South Shields School drives into car design competition final
Students were in the driving seat as they steered their way through to a national competition which saw them build and race their own electric car.
South Shields School took part in the Greenpower Challenge for the first time, with a group from its year 8 signing up to design, create and then race their vehicle against others.
The competition is aimed at 11 to 14-year-olds and uses motorsport to inspire them to excel in science, technology, engineering and maths (Stem) subjects.
In addition to making the vehicle, the teams qualified for the final by taking part in a race where they had to change driver four times during an 90 minute period, with he winner travelling the furthest distance in that time on just one battery.
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The 15-strong group came ninth out of 25 teams, winning them a place in the final - and the Best Newcomer Award.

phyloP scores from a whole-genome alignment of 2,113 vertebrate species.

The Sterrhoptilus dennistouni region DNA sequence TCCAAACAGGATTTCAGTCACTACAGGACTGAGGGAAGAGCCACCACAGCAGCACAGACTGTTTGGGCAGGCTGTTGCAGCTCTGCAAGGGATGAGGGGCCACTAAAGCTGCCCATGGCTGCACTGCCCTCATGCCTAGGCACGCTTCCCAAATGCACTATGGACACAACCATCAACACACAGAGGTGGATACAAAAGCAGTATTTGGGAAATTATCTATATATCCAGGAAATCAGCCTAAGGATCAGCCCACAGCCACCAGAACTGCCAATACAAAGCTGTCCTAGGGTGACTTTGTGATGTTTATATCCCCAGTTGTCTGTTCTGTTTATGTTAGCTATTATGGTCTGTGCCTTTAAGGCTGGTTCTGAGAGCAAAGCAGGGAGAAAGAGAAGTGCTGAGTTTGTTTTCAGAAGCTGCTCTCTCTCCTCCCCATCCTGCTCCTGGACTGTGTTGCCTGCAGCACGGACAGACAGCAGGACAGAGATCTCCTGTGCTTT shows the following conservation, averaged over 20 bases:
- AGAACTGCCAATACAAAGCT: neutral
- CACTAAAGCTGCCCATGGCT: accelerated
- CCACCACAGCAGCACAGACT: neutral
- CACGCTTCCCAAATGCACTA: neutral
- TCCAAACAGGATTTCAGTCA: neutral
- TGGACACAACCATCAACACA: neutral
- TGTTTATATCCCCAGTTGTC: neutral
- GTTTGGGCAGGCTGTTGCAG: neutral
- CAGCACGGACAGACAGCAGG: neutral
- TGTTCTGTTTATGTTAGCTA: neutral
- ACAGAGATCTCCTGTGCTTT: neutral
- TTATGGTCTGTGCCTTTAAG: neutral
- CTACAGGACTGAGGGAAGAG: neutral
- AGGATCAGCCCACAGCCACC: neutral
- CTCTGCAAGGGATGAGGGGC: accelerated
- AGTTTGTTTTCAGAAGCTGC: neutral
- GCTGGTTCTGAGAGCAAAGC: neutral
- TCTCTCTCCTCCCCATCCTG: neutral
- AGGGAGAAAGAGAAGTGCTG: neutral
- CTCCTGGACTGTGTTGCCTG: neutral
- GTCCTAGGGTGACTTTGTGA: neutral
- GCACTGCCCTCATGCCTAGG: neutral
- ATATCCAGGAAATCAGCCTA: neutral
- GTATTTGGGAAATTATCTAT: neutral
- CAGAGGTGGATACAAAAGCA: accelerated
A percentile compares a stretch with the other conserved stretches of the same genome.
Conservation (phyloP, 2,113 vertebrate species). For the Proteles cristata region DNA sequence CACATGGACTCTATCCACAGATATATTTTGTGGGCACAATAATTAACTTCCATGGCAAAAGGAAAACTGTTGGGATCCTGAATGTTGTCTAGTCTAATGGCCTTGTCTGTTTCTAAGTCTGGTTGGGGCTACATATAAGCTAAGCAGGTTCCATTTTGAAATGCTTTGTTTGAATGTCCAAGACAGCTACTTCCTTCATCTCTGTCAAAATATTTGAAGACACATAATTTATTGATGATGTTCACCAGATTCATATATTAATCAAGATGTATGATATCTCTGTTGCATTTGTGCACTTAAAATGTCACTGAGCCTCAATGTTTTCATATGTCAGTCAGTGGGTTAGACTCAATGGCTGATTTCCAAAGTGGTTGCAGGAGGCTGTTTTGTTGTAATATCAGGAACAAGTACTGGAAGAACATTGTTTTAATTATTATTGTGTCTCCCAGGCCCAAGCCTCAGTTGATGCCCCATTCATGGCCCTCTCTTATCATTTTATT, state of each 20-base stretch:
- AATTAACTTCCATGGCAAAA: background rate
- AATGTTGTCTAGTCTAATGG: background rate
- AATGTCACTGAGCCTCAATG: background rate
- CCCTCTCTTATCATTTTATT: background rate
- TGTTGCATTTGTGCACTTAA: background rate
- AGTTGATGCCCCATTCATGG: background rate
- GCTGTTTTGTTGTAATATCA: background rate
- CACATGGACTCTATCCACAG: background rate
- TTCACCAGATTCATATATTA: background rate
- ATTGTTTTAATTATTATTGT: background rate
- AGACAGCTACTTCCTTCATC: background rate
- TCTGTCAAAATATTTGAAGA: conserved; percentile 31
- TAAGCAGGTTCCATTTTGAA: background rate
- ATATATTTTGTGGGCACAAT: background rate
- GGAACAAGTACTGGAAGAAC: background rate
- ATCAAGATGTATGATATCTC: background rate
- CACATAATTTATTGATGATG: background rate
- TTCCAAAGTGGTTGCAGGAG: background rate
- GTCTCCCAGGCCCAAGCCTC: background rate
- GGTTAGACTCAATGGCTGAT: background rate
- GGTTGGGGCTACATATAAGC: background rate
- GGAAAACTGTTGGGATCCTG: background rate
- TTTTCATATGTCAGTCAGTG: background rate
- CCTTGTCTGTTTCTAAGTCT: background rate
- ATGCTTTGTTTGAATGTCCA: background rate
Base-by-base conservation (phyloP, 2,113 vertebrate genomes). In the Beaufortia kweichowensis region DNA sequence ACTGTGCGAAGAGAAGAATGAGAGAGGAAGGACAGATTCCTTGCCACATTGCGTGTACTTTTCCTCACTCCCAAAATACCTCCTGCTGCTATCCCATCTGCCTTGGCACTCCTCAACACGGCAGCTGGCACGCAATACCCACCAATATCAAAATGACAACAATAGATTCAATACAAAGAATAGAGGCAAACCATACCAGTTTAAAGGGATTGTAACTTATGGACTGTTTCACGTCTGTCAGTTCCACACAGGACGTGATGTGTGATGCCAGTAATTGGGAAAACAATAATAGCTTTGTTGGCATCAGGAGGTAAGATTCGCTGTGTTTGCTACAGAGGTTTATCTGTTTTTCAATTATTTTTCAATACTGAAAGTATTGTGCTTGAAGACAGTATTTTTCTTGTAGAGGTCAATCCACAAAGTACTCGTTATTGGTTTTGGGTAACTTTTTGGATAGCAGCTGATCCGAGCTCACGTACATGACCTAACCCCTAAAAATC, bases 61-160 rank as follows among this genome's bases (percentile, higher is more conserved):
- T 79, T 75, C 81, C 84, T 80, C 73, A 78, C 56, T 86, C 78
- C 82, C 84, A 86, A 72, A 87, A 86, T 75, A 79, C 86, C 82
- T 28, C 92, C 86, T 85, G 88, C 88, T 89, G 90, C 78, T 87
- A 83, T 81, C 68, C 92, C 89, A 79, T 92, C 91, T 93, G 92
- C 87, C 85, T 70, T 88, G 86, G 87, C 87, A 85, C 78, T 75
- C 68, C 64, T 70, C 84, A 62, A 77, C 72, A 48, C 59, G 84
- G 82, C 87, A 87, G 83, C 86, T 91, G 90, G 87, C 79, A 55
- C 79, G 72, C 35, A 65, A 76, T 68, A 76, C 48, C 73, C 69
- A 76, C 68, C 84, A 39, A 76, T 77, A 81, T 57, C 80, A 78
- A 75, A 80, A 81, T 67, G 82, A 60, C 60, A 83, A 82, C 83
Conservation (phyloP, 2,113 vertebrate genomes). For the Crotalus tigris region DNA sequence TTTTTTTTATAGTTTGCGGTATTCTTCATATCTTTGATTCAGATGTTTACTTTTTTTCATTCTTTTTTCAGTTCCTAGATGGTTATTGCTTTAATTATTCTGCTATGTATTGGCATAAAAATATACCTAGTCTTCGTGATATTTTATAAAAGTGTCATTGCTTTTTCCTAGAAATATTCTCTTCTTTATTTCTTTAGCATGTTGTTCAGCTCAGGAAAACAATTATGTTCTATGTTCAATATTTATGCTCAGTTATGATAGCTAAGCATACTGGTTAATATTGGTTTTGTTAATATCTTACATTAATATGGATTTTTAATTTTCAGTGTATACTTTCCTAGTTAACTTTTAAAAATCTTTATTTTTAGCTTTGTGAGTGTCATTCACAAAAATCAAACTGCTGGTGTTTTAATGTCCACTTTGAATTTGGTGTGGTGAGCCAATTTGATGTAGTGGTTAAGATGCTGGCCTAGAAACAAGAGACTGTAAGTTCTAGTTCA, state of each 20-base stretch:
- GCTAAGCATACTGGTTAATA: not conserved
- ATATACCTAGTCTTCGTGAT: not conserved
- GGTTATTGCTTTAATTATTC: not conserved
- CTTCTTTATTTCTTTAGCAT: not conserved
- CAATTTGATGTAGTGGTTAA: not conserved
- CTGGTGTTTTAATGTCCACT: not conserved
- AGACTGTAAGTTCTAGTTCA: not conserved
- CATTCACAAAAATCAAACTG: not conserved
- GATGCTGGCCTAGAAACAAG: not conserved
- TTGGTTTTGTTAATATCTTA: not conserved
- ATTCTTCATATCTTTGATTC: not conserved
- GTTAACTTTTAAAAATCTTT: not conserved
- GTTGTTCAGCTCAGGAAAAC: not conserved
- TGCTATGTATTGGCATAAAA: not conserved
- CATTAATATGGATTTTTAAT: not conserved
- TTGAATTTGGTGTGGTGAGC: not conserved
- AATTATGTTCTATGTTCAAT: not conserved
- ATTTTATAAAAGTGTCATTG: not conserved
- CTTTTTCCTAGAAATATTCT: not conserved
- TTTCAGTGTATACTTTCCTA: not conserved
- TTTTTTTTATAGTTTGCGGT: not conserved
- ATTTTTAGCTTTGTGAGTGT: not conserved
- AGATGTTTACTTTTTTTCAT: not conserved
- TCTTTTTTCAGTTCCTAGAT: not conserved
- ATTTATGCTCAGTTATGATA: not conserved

They covered 24.86miles.
Backed by engineering giant Siemens and its Curiosity Project, schools got the chance to apply for a bursary, giving teams which would have struggled to afford to join in the opportunity to enter.
South Shields School was given a 50% discount on the car kit, with a £500 equipment grant for tools, helmets, materials and transport, with a further £500 grant for travel and accommodation for the final, which will take place at Rockingham Race Circuit next week.
Dave Rae, the school’s head of technology, said: “We were extremely impressed by the level of commitment and professionalism from our students who took on engineering roles using new, cutting-edge technology to build the electronics, breaks and mechanisms of the car.
“The pupils absolutely loved the racing aspect of the project, with each pupil receiving the chance to try out the car and experience the excitement of a Formula 1 style race.
“We’re thrilled to receive the Best Newcomer award for achieving the greatest number of laps as a new team.
“Through the Greenpower Challenge, pupils have been introduced to careers in STEM and this has unlocked their potential to further explore opportunities in engineering and motorsport.
“The challenge has been an invaluable experience and whilst STEM subjects can be taught in the classroom, this has provided a new level of hands-on, unforgettable learning for the pupils.”